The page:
Pamela is the 15 year old handmaid of Lady B–. When her beloved mistress dies, she becomes the servant of Lady B–’s son, Mr. B–. Mr. B– takes what you might call an ungentlemanly interest in Pamela. Not to put too fine a point on it, he tries to rape her. Repeatedly. Pamela is well liked and respected by the other servants, whose intercessions on her behalf cost them their jobs. Lady Davers, Mr. B–’s sister, also disapproves of her brother’s conduct, although less for Pamela’s sake than for her own pride, as Mr. B– condescending to a servant would disgrace the family.
Having thwarted all of Mr. B–’s attempts, Pamela is at last dismissed and sent home to her parents, only this too is a ruse. She’s actually taken to another of Mr. B–’s estates and kept prisoner under the close watch of Mrs. Jewkes. The attempted rapes continue and grow more violent. Pamela contemplates suicide. The local minister secretly tries to free her but his plan is discovered and Mr. B– has him jailed.
Seeing that the matter can’t be forced, Mr. B– instead tries to buy Pamela, offering her a sizable estate and yearly allowance in exchange for being his mistress, but Pamela rejects this even more vociferously. So greatly is he offended at this slight to his largesse that he declares he’s finished with Pamela and sends her home for real. After she’s gone, he realizes that he really, truly loves Pamela. He recalls her and they marry. Pamela is eternally grateful to her most good and generous master. Even more so when she learns of how lately repentant he is of that affair he had with Sally Godfrey and the resulting “niece” that he still won’t own.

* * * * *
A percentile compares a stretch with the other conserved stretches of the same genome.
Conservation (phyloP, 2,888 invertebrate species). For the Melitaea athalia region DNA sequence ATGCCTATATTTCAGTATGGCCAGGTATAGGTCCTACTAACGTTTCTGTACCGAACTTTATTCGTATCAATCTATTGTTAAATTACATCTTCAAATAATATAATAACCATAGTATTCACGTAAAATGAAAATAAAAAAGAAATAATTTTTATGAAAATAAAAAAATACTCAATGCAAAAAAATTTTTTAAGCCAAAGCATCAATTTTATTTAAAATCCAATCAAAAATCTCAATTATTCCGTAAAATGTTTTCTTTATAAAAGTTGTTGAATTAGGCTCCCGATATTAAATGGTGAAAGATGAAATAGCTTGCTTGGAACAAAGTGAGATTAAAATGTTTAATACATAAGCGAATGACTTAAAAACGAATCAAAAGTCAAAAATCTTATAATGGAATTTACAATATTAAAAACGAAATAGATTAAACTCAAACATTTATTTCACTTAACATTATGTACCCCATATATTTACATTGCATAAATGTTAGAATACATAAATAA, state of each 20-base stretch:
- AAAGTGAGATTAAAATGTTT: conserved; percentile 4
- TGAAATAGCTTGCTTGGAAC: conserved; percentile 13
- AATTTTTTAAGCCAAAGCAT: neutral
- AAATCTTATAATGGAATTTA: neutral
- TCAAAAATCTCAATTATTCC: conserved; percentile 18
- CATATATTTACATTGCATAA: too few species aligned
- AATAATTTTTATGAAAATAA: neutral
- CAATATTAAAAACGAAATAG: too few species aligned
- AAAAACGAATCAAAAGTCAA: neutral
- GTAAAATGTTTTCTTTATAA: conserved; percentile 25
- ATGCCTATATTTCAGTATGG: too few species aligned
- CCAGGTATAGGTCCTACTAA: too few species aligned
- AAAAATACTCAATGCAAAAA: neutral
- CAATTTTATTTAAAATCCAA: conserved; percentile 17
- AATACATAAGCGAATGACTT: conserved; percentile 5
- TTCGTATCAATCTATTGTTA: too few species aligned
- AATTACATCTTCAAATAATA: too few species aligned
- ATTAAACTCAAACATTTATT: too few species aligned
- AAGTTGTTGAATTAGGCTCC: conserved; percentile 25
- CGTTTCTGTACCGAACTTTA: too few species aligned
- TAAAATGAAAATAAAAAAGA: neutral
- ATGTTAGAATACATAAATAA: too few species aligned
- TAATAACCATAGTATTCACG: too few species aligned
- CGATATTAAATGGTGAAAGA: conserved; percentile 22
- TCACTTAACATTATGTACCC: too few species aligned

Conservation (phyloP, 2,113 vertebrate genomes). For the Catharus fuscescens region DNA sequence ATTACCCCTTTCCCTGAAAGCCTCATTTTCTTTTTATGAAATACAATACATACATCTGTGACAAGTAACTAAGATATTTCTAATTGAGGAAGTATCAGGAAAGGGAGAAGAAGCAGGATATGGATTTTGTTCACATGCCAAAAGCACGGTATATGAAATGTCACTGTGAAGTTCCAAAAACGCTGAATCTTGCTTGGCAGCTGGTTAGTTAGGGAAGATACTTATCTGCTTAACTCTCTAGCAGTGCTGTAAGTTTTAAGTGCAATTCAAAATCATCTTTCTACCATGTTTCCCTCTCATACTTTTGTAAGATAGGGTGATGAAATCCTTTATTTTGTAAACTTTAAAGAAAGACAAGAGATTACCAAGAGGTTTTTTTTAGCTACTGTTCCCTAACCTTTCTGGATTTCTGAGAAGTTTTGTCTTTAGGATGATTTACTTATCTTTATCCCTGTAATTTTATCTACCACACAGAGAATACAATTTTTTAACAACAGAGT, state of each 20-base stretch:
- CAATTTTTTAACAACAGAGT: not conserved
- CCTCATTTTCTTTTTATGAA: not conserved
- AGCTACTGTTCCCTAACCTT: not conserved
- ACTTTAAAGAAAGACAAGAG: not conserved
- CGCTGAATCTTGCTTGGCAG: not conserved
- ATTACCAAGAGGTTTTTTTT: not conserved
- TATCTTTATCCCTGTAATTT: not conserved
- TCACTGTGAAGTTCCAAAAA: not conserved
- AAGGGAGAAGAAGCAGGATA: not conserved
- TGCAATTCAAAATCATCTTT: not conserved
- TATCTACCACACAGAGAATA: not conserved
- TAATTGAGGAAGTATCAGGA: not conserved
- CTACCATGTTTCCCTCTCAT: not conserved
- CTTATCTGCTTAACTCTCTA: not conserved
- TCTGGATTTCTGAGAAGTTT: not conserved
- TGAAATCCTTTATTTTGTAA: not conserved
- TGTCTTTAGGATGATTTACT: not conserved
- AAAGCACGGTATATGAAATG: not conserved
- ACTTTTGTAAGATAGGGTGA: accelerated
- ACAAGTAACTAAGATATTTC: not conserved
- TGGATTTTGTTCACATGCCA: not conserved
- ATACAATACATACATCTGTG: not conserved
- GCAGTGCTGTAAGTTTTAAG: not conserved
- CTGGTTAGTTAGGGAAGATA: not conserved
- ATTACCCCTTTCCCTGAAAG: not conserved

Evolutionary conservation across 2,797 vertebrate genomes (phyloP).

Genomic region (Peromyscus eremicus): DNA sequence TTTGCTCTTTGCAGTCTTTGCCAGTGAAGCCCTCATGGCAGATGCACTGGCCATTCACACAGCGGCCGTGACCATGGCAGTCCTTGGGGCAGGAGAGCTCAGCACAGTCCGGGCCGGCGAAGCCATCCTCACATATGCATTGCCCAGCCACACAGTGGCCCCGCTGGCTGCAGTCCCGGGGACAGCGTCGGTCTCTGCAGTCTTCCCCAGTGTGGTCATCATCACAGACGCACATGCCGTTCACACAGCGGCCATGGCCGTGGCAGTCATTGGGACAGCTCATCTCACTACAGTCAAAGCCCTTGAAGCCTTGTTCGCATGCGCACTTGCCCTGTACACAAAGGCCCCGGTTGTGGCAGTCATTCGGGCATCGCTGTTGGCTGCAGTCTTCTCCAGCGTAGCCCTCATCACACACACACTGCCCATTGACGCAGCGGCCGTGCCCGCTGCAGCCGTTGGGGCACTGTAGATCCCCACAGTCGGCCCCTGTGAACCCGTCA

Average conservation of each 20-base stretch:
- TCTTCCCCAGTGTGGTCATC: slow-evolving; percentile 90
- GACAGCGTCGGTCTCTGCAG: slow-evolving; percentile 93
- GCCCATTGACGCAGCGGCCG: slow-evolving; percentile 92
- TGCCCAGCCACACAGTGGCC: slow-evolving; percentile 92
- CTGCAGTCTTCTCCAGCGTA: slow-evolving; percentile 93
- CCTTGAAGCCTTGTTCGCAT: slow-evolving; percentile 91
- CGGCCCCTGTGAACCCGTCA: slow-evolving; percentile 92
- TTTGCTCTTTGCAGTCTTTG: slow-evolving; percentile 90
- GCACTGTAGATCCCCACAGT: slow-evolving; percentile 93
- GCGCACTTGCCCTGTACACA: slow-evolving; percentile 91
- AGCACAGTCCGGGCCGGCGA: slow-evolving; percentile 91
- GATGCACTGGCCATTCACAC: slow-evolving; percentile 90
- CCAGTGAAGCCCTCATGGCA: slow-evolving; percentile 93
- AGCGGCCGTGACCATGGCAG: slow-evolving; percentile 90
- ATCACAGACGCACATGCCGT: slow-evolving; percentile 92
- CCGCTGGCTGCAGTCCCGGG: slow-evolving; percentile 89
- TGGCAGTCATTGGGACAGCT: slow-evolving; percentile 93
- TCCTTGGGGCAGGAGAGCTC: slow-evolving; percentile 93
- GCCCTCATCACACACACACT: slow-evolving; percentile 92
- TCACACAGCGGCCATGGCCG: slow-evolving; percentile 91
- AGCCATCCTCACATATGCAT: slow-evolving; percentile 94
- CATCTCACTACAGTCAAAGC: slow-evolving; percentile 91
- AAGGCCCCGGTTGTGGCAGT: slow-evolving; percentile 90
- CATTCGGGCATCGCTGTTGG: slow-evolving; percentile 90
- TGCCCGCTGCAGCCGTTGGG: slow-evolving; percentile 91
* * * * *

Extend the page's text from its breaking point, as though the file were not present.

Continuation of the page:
Pamela is generally termed an epistolary novel, but that conceit is dropped fairly early on. Most of the book takes the form of a diary, and even then, it’s only a diary because Pamela once in a while reminds you that that’s what her first person narration is supposed to be. A couple times, Richardson abandons even this and drops into omniscient third person.